That pattern extends to the career assists leaderboard, where James already leads Jordan by 2,328 assists and 32 spots on the list. James’s odds of passing all of Rod Strickland, Miller, Gary Payton, Isaiah Thomas, Oscar Robertson, Magic Johnson, Mark Jackson, and Steve Nash are north of 80 percent, which would place him behind only John Stockton, Jason Kidd, and potentially Chris Paul (who’s ahead of James by 612 assists and still adding to his total) in the top three or four all-time. Stockton and Kidd have a healthier lead, and, while the former Jazz man is uncatchable with more than 15,000 assists, Kidd’s 12,091 is within James’s distant reach (23.8 percent).
James’s rebounding future looks less impressive by comparison, if only because he has more historical competition at lofty totals, and “favorite toy” gives him a zero percent chance of cracking the leaderboard’s top 10. He does, though, already lead Jordan by 1,488 rebounds and 64 rungs, and he seems like a reasonable bet to reach the top 25 among all players (35.2 percent) and a solid bet to reach the top five among all non-centers (roughly 50 percent, pending where Nowitzki, currently in fifth place on that list, ends up). (The below graph shows his standing among only non-centers.)
That all leads to a rather astonishing combination—which is so unprecedented in basketball history that it requires a cross-sport comparison. Perhaps the most extraordinary fun fact about Barry Bonds’s extraordinarily fun-fact-filled career is that he is the only player in MLB history with at least 500 home runs and 500 stolen bases—and he’s also the only player in MLB history with at least 400 home runs and 400 stolen bases.
A similar standard will soon manifest with James. He is already one of just three players in NBA history—along with Kidd and Robertson—with at least 7,000 rebounds and 7,000 assists, and by the end of this season, he’ll join Kidd as the only members of the 8,000-8,000 club. The extraordinary part comes next: “Favorite toy” gives James better than a 90 percent chance of becoming the first member of both the 9,000-9,000 and 10,000-10,000 clubs, and better than a 50 percent chance of founding the 11,000-11,000 club.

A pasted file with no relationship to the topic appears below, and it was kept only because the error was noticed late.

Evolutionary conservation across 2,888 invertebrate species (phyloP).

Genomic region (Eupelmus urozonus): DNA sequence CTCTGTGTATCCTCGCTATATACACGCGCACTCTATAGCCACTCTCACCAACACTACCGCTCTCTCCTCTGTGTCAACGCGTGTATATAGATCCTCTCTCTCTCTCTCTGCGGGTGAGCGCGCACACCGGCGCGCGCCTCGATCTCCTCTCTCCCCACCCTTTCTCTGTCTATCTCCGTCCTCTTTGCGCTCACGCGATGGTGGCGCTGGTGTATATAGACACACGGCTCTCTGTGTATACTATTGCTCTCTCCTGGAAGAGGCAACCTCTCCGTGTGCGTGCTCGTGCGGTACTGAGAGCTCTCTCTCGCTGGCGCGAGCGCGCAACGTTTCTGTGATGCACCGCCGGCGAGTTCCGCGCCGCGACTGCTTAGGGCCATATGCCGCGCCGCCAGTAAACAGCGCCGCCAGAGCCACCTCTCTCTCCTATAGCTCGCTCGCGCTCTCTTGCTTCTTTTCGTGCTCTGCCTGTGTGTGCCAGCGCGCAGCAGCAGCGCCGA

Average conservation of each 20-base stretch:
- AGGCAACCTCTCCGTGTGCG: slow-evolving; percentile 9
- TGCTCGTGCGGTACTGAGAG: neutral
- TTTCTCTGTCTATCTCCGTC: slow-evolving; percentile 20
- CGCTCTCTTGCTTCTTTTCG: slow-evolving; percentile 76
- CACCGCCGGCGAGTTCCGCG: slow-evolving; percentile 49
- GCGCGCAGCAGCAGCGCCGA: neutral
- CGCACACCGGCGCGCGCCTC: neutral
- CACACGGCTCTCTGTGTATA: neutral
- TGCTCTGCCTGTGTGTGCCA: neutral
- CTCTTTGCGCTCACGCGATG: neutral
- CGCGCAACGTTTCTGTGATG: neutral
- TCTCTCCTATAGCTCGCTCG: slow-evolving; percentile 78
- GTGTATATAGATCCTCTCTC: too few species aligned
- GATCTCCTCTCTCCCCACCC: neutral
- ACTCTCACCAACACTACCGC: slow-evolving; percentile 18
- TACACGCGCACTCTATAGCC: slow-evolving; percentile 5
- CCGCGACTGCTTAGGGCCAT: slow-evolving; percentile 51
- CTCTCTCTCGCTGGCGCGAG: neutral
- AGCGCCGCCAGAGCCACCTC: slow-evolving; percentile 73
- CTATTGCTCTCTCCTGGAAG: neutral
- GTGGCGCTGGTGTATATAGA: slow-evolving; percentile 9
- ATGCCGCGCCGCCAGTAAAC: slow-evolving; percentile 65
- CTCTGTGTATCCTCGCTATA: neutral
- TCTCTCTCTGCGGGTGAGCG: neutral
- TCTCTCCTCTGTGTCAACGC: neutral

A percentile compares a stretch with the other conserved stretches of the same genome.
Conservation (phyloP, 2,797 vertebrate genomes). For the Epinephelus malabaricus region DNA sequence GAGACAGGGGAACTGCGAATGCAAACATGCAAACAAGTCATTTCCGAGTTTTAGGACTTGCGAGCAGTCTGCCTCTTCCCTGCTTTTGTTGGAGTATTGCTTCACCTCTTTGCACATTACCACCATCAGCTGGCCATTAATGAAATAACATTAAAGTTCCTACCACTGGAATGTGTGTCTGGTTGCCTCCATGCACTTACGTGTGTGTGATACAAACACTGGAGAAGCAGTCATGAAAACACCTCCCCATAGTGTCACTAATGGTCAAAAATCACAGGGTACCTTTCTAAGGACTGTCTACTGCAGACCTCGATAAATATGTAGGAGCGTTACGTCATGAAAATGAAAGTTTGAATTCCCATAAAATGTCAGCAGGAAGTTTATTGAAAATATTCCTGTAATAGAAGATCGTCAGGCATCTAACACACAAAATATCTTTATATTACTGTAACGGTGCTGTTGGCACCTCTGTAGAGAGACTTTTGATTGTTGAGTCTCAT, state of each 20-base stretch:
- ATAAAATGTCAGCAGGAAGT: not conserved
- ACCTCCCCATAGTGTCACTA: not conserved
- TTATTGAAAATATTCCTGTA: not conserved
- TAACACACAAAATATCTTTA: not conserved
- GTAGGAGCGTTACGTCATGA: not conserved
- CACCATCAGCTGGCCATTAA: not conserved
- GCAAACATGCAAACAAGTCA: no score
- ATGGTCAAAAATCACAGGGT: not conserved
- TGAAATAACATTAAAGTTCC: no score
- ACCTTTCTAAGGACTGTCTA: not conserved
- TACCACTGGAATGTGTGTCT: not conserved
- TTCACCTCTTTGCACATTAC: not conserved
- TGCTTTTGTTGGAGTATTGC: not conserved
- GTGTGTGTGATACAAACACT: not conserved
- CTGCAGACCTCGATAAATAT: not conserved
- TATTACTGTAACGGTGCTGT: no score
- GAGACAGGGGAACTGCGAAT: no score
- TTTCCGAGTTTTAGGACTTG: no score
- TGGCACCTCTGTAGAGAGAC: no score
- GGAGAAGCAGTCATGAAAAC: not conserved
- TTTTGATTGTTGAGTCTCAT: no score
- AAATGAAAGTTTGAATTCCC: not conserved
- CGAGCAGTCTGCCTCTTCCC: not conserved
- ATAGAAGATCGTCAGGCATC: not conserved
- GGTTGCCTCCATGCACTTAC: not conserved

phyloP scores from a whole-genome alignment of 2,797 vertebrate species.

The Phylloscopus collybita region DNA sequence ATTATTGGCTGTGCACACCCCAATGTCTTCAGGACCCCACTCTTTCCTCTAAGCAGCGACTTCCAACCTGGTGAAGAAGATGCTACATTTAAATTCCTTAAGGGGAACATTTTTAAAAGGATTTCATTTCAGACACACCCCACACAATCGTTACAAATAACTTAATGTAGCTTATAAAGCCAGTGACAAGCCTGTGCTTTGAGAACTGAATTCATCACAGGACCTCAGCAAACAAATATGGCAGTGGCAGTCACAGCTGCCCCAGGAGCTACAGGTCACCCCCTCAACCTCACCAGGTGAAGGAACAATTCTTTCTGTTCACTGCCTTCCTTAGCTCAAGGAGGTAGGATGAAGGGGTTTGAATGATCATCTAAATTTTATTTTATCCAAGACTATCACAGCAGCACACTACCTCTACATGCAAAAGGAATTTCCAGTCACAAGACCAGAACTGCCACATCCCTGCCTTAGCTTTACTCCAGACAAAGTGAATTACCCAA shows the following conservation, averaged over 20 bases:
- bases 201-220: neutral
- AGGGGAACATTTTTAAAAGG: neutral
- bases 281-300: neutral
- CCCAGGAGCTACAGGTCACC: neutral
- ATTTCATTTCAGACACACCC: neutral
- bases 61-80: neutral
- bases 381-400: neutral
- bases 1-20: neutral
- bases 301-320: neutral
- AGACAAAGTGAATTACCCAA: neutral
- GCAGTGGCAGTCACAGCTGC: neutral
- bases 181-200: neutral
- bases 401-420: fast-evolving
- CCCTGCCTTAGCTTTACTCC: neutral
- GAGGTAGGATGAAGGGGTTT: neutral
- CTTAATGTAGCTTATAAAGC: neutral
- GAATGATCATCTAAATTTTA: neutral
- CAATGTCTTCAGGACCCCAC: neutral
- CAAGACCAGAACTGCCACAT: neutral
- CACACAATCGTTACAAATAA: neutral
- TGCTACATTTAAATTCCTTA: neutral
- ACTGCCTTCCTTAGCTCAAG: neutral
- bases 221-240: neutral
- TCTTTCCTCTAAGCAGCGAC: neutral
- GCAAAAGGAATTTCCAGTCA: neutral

Would a hypothetical future James who holds the all-time scoring record and ranks in the top 3 in all-time assists and the top 25 in all-time rebounds, and who has inaugurated the inconceivable 40,000-10,000-10,000 club, surpass Jordan?
What if James reaches 42,292 points—10,000 more than Jordan—which “favorite toy” suggests has a 28.4 percent chance of occurring? What if James doubles Jordan’s assists total (43.7 percent chance)? Even his most likely final numbers at this point—39,847 points, 11,071 assists, and 11,130 rebounds—would dwarf Jordan’s totals. And again, consider the absurdity of 39,847 career points representing the average outcome for James at this point.
Maybe the answer is no—maybe James fans shouldn’t call Jason Segel until their man reaches six titles. But with longevity in his corner and potentially a host of astounding numbers to go along with it, the best player since Jordan could build an argument as the best player including Jordan. Much like with the yearly MVP race, the GOAT debate might twist into a semantics debate: Are “best” and “most accomplished” synonymous, and how closely does “greatest player” overlap with “player with the greatest career”? That strain of argument would prove exhausting but would at least represent an evolution in the dispute—and the very fact that it’s a future possibility speaks to what James has already accomplished and how much more room he has to bolster his case.